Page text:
TRAVERSE CITY — Dr. Jennifer Morse was giving vaccines at Central Michigan University on Friday, where more than 1,200 people had signed up for shots.
But Morse, medical director of Central Michigan District Health Department, as well as District Health Department No. 10, said there was a supply of about 3,000 vaccines.
The initial rush by older people who were concerned about getting COVID-19 has given way to younger, healthier people who may not be so eager to get the vaccine and most clinics now go unfilled, Morse said.
Information about breakthrough cases — defined by the CDC those who test positive 14 or more days after being fully vaccinated — may worsen vaccine hesitancy that is much more common in the under-50 crowd, Morse said.
“Anything that will show fault with the vaccine will affect vaccine hesitancy,” Morse said. “The personal stories or the stories from friends — whether they are true or not — seem to have more of an impact than large studies with large amounts of data.”
Dr. Michael Collins, health director for the Grand Traverse County Health Department, said there have been about 30 breakthrough cases seen in the county. In light of the 30,000 people who’ve been vaccinated, that’s good news, he said.
The 30 cases were all people who tested positive, Collins said.
“The really good news is that even in people who’ve been vaccinated and have tested positive, they’ve had really mild cases,” Collins said.
Morse said she has received a lot of questions from people asking why they should get vaccinated if people are still getting sick.
While there has not been a lot of data yet compiled, initial reporting shows there have been fewer than 1 percent of people vaccinated experience breakthrough cases in Michigan, said Lisa Peacock, health officer for Health Department of Northwest Michigan and the Benzie-Leelanau department.
“There are always going to be people who get the illness despite being fully vaccinated,” Peacock said. “Millions and millions have received the vaccine and very few have developed COVID.”
COVID-19 cases are monitored by hospitals, as well as tracked through the Michigan Disease Surveillance System. More will be known about breakthrough cases as that post-vaccine data is gathered and studied, Peacock said.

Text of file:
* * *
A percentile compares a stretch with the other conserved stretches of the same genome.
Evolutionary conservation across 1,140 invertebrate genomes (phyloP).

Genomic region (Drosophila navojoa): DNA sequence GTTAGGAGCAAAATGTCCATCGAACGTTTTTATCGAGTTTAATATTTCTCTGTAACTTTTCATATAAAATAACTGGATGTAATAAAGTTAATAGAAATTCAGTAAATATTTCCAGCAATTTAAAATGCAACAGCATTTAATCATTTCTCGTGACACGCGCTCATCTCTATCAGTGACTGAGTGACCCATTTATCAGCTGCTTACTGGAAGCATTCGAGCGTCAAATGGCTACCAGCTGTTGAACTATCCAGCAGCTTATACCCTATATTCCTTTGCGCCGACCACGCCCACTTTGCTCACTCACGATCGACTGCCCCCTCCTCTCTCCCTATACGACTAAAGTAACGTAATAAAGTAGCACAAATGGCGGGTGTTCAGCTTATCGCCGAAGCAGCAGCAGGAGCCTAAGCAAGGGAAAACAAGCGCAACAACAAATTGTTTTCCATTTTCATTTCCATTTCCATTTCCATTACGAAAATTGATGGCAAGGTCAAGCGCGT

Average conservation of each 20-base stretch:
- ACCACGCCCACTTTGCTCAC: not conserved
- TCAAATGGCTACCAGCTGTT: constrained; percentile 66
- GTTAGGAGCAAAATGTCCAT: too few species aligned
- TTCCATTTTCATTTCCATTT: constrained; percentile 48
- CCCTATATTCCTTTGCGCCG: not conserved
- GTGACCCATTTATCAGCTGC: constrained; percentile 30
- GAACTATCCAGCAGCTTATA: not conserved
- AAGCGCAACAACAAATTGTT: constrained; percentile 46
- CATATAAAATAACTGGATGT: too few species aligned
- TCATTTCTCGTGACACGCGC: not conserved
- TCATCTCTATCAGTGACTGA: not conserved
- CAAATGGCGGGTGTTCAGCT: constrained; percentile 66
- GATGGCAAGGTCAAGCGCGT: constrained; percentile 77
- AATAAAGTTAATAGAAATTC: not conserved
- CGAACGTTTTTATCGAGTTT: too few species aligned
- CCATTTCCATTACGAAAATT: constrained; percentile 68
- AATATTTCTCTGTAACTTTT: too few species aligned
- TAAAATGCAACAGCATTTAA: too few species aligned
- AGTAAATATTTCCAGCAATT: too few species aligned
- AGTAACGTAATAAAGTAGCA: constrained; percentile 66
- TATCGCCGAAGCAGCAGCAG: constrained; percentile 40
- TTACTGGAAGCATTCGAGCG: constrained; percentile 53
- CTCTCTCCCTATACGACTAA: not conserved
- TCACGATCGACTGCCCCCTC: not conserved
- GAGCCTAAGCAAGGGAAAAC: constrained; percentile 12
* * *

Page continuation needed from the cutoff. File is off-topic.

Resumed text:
Breakthrough cases are expected as the vaccines are not 100 percent effective, according to the CDC. A small percentage of people who are fully vaccinated will get sick or die from COVID-19, though many will be asymptomatic or have less severe symptoms.
Of 87 million people who have been fully vaccinated in the U.S., 7,157 breakthrough infections — or 0.008 percent — have been reported to the CDC. Of those, 498 have been hospitalized and 88 have died, though 11 of those deaths were reported as asymptomatic or not related to COVID-19, the CDC reports.
Reported cases may be undercounted as they rely on voluntary reporting from state health departments, according to the CDC. There are also cases that will not be identified because of lack of testing.
Peacock said vaccine hesitancy is something practitioners are used to seeing, and not just with the COVID-19 vaccine. She said she can’t speak to everyone who is hesitant, but reasons include being afraid of side effects, myths and rumors about the vaccine, and concerns that it does not work.
“Vaccine hesitancy is an issue that we fight all the time,” she said. “It’s important to listen to people’s concerns with respect. It takes a lot of patience, concern and understanding of where people are coming from.”
Many people trust their own doctors, which is why information on the safety of the vaccines is being distributed to clinics and physicians’ offices, she said.
The pulling of the Johnson & Johnson vaccine off the shelves after six women out of 6.8 million who received the vaccine reported blood clots is proof of that safety, she said.
Health advisors for the CDC on Friday recommended resuming administration of the J&J vaccine to adults.
Morse said it is challenging to know how to counteract some of those hesitancy issues.
“One way or another, people will get vaccinated or will get infected,” Morse said.
It would be better to reach that 70 percent immunity threshold through the vaccine, as some of the long-term effects of the disease can be devastating, she said.
As the urgency for the vaccine wears off, Collins said departments are having to use ingenuity and effort to reach people.
“(70 percent of the population) has always been a high goal and one that we suspected would be difficult,” Collins said. “Now we’re going to have to move away from mass vaccination clinics and do more at places like schools, churches and shopping centers to meet people where they are.”
As of Friday, Michigan’s COVID-19 dashboard reported that 8.78 million people — nearly 47 percent of the 16 and older population — have received at least one dose of the vaccine.